similar support activities in Singapore. Both Professor Andersson and Professor Helander were previously from Linköping University, and their close affiliations contributed in a big way to the agreement’s realisation. Professor Andersson was Linköping University’s president t i l l 20 03, wh i le Professor Helander was Head of Division of Industrial Ergonomics in the Department of Mechanical Engineering till he joined NTU in 1999. “In this case there is a strong and friendly connection between the current administrations of

both universities that makes it much more personal,” said Professor Helander. Engineering students are hopeful that such collaborations will enhance their university experience. Third-year MAE student, Zack Wu Di, 22, who w i l l also go on exchange there said: “Studying in (Linköping Un i v e r s it y ) w i l l i nc r e a s e my chances of working for a Swedish company such as Volvo, which is my dream job after graduating. “Also, I believe that the e x per ience w i l l ref i ne my engineering mind as well as hone my creativity.”

FRIENDLY RELATIONS: The new Memorandum of Understanding was made, in part thanks to NTU's links with the Swedish university, pictured here. PHOTO | INTERNET


With music this good, give local music a chance Page 8

Life’s one big yo-yo It is not often an engineer would give up a his chosen profession to sell yo-yos. Shereen Naaz Charles Syariff talks to Colin Wan about the challenges of being his own boss

LIVIN’ IT UP: Colin proves that taking the leap into unfamiliar waters can pays. PHOTO | COURTESY

WHEN Colin Wan first started selling yo-yo parapher na lia, everyone thought he was crazy. They said he was throwing away his four years of study at NTU’s School of Electrical and Electronic Engineering (EEE). He felt alone and discouraged when he was scoffed at for choosing to be his own boss. Today, the 28 year-old cofounder of Spinwork x laughs about it and remembers the first piece of business advice he ever received. “Someone told me to dump all my friends. Finally, there was someone who understood how I was feeling. I finally felt like I wasn’t alone in this,” said Colin. He took the advice, filtering out all the negative and worked on proving everyone wrong. From then on, Colin learnt to live his life “the way [he] wants it to be”. This has been his mantra on his path to success. At the age of 17, Colin picked up his first yo-yo. His friends, who were more skilful, laughed at him for not knowing how to perform any tricks. However, a few months later, Colin had the last laugh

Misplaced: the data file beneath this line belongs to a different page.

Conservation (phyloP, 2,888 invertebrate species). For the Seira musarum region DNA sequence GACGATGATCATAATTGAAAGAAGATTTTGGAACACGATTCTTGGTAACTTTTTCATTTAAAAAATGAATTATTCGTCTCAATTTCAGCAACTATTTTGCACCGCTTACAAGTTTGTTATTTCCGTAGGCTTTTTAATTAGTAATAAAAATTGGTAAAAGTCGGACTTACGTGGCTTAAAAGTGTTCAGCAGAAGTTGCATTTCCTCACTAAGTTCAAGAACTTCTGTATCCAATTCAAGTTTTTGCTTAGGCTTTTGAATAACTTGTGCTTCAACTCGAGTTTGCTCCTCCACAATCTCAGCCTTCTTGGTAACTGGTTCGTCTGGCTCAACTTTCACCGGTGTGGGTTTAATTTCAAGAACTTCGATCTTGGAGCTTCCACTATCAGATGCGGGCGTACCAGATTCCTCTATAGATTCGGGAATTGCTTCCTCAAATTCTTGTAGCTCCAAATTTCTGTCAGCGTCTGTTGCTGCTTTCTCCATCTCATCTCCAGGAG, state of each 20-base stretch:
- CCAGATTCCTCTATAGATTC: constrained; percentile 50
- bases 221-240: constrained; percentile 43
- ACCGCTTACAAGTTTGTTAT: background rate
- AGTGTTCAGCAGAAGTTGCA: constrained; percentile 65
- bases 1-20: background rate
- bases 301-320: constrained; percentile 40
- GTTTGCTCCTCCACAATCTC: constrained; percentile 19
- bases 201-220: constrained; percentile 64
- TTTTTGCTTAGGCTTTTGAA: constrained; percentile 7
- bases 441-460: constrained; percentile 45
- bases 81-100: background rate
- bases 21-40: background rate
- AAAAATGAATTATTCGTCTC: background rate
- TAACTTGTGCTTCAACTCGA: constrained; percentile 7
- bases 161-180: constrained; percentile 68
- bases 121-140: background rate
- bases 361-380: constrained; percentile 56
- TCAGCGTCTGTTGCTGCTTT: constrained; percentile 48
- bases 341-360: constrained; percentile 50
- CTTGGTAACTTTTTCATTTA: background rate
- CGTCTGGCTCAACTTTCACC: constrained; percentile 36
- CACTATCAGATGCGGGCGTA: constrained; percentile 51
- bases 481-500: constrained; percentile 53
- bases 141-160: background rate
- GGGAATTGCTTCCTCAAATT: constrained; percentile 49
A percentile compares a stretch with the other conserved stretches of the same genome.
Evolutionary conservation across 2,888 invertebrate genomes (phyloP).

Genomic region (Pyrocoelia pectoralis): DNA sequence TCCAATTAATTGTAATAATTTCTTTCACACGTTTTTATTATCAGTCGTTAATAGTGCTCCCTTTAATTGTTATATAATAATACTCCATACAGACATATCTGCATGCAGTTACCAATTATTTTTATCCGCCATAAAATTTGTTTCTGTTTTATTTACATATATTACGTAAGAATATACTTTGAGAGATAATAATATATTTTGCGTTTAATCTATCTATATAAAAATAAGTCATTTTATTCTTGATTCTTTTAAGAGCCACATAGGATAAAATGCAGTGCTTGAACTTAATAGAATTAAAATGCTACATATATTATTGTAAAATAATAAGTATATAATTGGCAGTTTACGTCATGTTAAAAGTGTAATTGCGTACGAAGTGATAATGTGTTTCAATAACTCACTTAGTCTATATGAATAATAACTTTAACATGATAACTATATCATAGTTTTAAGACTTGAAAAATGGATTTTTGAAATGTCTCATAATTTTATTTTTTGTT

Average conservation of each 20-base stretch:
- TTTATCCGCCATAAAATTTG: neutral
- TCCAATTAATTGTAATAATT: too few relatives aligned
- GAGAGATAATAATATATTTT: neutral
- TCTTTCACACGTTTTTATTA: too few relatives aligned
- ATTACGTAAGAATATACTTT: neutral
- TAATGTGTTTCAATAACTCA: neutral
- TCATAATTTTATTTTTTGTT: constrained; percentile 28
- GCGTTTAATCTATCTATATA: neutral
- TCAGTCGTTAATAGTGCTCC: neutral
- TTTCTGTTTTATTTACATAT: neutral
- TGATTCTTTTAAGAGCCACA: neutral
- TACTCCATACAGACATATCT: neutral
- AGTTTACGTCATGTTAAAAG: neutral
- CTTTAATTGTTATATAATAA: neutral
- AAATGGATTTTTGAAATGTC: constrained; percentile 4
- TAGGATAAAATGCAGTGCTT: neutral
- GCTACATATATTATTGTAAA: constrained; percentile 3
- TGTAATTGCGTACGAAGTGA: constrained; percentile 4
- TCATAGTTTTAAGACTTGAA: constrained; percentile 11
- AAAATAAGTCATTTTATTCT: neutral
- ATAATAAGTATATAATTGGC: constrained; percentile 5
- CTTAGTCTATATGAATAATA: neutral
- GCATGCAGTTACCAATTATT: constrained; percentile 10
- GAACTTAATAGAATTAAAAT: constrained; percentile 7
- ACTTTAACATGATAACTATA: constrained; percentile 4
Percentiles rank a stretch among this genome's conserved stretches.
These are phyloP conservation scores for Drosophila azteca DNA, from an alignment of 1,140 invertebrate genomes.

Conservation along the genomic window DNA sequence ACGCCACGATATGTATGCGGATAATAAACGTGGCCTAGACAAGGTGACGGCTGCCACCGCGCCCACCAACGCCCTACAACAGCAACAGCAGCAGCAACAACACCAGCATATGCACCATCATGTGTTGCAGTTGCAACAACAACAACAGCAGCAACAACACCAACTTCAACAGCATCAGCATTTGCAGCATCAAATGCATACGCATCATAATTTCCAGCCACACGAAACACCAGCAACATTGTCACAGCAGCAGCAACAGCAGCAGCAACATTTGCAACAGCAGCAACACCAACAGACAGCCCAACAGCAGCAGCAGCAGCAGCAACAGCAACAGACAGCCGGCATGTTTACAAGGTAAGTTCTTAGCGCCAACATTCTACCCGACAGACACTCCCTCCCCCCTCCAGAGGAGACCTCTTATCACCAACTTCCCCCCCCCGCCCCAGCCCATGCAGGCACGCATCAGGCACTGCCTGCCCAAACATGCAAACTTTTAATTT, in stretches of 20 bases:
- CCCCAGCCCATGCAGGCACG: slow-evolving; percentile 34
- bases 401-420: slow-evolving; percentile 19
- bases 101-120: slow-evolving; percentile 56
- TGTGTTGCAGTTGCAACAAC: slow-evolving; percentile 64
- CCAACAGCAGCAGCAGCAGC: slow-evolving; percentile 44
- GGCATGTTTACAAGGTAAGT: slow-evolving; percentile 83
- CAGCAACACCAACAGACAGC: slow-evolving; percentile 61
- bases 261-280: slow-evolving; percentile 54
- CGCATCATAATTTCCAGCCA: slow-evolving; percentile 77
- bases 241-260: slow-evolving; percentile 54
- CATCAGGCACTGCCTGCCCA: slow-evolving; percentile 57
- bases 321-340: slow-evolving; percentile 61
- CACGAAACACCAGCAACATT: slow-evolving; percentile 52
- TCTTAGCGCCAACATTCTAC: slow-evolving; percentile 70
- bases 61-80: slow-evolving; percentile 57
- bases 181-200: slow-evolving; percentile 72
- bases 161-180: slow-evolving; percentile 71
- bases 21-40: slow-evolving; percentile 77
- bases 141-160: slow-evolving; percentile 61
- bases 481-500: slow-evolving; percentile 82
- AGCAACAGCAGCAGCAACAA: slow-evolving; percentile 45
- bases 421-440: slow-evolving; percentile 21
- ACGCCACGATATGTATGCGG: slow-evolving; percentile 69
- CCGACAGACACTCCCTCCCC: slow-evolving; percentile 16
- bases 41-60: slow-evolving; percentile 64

when he emerged champion at the Singapore Duncan Yo-yo Nationals in 1997. Besides juggling Spinworkx, he manages MacEnrich—a company he set up to help Mac users get the most out of their Macintosh computers. But expanding his business is not the only thing that interests him. He also started a personal community project, “Coldheart Missions Secret Pink Project”. It is the brainchild of Colin and his friend, Hans Wong Jensen that aims to send resources to the less fortunate in poorer countries. “I really wanted to do something that people say is impossible. In Singapore we take life for granted. In other countries, especially with all the red tape, how much aid actually reaches them in the end?” he said. With so many projects on his hands, he says that the good thing about being his own boss in this industry, is the flexibility of time. “I have all the time to play with. I have the power to decide what I want,” says Colin. He is glad about the free rein